After seven months of generating political 'high drama' as San Diego's mayor, Bob Filner is now the subject of speculation over what impact his broken engagement might have on his municipal governance going forward.
His erstwhile fiancée Bronwyn Ingram has not only abandoned whatever wedding plans were in the works for some unspecified date in October, but also her role as the mayor’s volunteer point person on homelessness.
Longtime political observers contacted for this story are generally hesitant to comment on politicians' personal lives.
But in Filner's case, they point out that he took his personal life to an unusual public level by introducing Ingram into the citywide discourse as San Diego's "First Lady" after she campaigned by his side extensively.
Their public displays of affection came early and often.
Further, Ingram has drawn wide praise from activists in the homeless community, who say her work addressing the problems really helped advance the cause.
They're expressing confidence that Filner's commitment to, and grasp of, those issues won't be affected by her departure from the scene.
"I think the motivation is there, and the momentum is there,” says Amy Gonyeau, chief operating officer of the Alpha Project for the Homeless. “We don't feel as though that's going to go away just because of this. However, I just have to keep saying without her leading the charge, I don't think we'd be where we are today."
Whatever was behind Ingram leaving Filner, some veteran players in San Diego’s political circles see it as a reflection of Filner’s turbulent seven months in office.
"The place is a zoo; it's all anyone's talking about,” said GOP political consultant Jason Roe. “I think the city is somewhat paralyzed by the discussion of what the mayor's going to do. And is this a landmark? Yes, except every week is a new landmark in this tragedy that we're watching unfold here before our eyes."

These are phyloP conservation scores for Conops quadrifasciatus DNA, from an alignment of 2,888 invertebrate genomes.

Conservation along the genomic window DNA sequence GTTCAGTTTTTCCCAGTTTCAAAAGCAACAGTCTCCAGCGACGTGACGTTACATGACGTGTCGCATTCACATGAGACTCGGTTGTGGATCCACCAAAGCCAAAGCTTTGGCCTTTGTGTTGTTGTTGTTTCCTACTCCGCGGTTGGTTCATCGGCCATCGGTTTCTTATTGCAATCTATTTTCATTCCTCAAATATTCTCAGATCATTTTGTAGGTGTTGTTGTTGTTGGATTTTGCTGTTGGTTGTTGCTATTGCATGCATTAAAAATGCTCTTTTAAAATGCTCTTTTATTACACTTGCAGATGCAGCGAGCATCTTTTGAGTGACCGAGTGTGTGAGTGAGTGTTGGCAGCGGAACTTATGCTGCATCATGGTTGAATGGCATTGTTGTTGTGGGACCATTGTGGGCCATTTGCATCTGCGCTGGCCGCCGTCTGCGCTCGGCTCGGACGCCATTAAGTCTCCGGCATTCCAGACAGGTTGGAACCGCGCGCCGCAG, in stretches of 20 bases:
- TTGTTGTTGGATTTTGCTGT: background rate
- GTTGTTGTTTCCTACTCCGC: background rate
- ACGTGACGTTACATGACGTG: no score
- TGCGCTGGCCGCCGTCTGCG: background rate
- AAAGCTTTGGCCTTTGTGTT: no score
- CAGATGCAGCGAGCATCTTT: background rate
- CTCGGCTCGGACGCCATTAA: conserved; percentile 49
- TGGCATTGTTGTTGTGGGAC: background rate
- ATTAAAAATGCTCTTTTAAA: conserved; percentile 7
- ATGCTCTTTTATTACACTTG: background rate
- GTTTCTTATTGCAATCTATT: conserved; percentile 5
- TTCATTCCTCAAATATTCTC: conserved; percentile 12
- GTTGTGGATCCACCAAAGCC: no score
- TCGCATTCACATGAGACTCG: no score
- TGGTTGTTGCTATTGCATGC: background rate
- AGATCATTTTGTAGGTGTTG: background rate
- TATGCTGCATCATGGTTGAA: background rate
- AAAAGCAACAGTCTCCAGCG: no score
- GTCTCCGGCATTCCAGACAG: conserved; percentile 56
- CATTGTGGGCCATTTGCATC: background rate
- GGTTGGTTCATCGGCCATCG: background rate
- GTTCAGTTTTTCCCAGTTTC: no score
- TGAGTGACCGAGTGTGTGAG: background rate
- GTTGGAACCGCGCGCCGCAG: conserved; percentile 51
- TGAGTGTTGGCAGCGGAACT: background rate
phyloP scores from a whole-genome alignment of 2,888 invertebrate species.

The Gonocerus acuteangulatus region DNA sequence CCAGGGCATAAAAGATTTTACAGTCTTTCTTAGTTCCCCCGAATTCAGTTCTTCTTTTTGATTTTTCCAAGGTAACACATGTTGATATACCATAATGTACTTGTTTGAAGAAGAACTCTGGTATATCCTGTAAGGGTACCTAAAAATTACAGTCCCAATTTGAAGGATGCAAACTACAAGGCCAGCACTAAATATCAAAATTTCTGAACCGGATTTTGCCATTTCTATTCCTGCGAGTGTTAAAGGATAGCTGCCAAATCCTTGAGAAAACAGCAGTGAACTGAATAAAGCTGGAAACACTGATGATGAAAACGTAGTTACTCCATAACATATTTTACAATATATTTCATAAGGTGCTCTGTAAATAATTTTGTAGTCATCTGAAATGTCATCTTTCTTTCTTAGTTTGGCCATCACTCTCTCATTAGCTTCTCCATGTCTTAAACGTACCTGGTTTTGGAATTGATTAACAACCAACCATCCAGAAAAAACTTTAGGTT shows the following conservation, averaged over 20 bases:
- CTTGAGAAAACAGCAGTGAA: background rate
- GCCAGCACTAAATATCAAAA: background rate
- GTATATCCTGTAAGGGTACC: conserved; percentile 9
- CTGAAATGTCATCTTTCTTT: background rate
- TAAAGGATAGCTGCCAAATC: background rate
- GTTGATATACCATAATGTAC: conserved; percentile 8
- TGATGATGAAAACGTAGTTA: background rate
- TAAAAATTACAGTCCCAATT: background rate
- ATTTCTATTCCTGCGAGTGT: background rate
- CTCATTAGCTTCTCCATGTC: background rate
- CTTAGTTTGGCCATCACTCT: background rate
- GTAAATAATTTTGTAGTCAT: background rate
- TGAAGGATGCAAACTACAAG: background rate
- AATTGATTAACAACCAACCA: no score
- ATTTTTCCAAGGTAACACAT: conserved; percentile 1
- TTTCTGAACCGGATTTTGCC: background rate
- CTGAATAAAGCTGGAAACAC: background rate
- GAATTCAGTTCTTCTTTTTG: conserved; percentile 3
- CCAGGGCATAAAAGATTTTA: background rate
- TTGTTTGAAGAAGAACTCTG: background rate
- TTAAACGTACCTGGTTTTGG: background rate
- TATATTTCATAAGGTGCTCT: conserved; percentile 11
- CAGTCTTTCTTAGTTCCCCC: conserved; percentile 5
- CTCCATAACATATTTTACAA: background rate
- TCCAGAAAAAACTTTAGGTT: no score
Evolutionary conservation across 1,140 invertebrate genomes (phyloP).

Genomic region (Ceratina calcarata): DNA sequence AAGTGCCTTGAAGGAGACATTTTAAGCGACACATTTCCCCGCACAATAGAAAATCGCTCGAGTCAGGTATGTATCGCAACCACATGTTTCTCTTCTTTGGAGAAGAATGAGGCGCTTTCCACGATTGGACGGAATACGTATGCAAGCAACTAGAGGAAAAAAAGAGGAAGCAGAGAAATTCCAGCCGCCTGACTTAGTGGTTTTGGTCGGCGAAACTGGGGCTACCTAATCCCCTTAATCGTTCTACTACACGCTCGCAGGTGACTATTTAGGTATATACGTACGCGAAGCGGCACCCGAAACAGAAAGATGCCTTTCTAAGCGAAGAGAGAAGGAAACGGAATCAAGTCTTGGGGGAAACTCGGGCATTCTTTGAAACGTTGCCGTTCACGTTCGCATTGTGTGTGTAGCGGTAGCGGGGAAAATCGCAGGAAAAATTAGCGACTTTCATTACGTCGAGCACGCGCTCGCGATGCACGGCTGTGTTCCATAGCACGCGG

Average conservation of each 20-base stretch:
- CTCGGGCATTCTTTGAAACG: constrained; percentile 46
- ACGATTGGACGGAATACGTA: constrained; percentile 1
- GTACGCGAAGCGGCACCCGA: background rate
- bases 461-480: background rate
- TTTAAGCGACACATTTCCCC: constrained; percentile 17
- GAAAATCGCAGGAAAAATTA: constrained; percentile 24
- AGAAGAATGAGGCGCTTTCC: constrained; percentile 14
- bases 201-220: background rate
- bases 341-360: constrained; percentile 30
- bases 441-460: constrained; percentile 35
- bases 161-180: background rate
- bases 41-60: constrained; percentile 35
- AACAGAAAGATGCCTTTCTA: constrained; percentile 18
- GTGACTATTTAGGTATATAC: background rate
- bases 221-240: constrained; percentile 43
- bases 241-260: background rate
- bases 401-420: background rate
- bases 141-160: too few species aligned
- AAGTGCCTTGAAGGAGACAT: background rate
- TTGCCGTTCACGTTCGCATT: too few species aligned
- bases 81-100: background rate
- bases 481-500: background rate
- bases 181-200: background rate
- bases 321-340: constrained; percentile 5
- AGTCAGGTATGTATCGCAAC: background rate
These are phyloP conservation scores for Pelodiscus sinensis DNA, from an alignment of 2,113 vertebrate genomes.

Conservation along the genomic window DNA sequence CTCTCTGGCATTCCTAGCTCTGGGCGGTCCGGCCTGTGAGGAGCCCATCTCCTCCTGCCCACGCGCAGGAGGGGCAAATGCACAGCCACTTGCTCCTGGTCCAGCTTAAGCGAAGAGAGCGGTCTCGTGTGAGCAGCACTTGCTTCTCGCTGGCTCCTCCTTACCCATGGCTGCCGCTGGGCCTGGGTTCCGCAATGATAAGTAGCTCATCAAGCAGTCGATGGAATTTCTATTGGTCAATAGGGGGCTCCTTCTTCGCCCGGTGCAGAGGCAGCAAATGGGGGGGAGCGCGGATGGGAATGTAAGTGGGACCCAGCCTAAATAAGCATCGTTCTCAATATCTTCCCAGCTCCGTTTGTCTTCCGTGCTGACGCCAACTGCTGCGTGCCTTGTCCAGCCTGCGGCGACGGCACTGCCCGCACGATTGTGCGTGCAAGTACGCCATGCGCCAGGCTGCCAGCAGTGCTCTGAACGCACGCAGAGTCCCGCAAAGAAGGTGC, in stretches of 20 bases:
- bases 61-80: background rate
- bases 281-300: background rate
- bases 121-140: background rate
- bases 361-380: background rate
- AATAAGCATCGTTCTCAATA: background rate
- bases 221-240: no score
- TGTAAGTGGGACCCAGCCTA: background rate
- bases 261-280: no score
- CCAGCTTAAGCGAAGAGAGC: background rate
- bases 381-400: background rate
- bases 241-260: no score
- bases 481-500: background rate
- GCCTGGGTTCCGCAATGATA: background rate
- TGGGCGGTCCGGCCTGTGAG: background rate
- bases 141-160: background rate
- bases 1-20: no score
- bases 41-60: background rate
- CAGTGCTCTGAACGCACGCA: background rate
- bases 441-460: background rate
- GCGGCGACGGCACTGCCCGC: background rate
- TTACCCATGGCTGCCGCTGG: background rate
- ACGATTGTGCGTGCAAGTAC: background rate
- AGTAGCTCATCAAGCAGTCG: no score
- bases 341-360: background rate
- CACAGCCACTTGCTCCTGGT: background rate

With Ingram often accompanying Filner on the campaign trail, there was the imagery of a couple whose 'Alpha Male' half was moderated by a 'Better Half' who could rein in his most aggressive tendencies.
Now, critics note, the mayor is losing key staffers as well-- some objecting to Filner’s testy temperament and what's been described as a top-down management approach that leans toward helter-skelter decision-making and unforeseen consequences.
"He has some serious organizational challenges right now that are only getting worse,” said Scott Lewis, Voice of San Diego’s CEO and frequent essayist. “He's projecting an image that's spiraling out of control. And in fact, he might be able to organize himself and present a much better image of what's going on and what kind of results he's having. But right now, he's letting his opponents completely characterize him."
Another Republican political consultant, John Dadian, said Ingram’s departure figures to compound the impact of his staff exodus– leaving him without a confidant at home to serve in a role as ‘sounding board’ and guidance counselor.
"There are a lot of people that are waiting for him to fail,” Dadian added. “And he's helping them by giving them ammunition to use."
As widely reported on Monday, Ingram announced she'd broken off her engagement in an email to supporters.
Since then, Filner has been unreachable for comment.
That hasn't been unusual during his tenure-- only more so now, since his communication director resigned last month.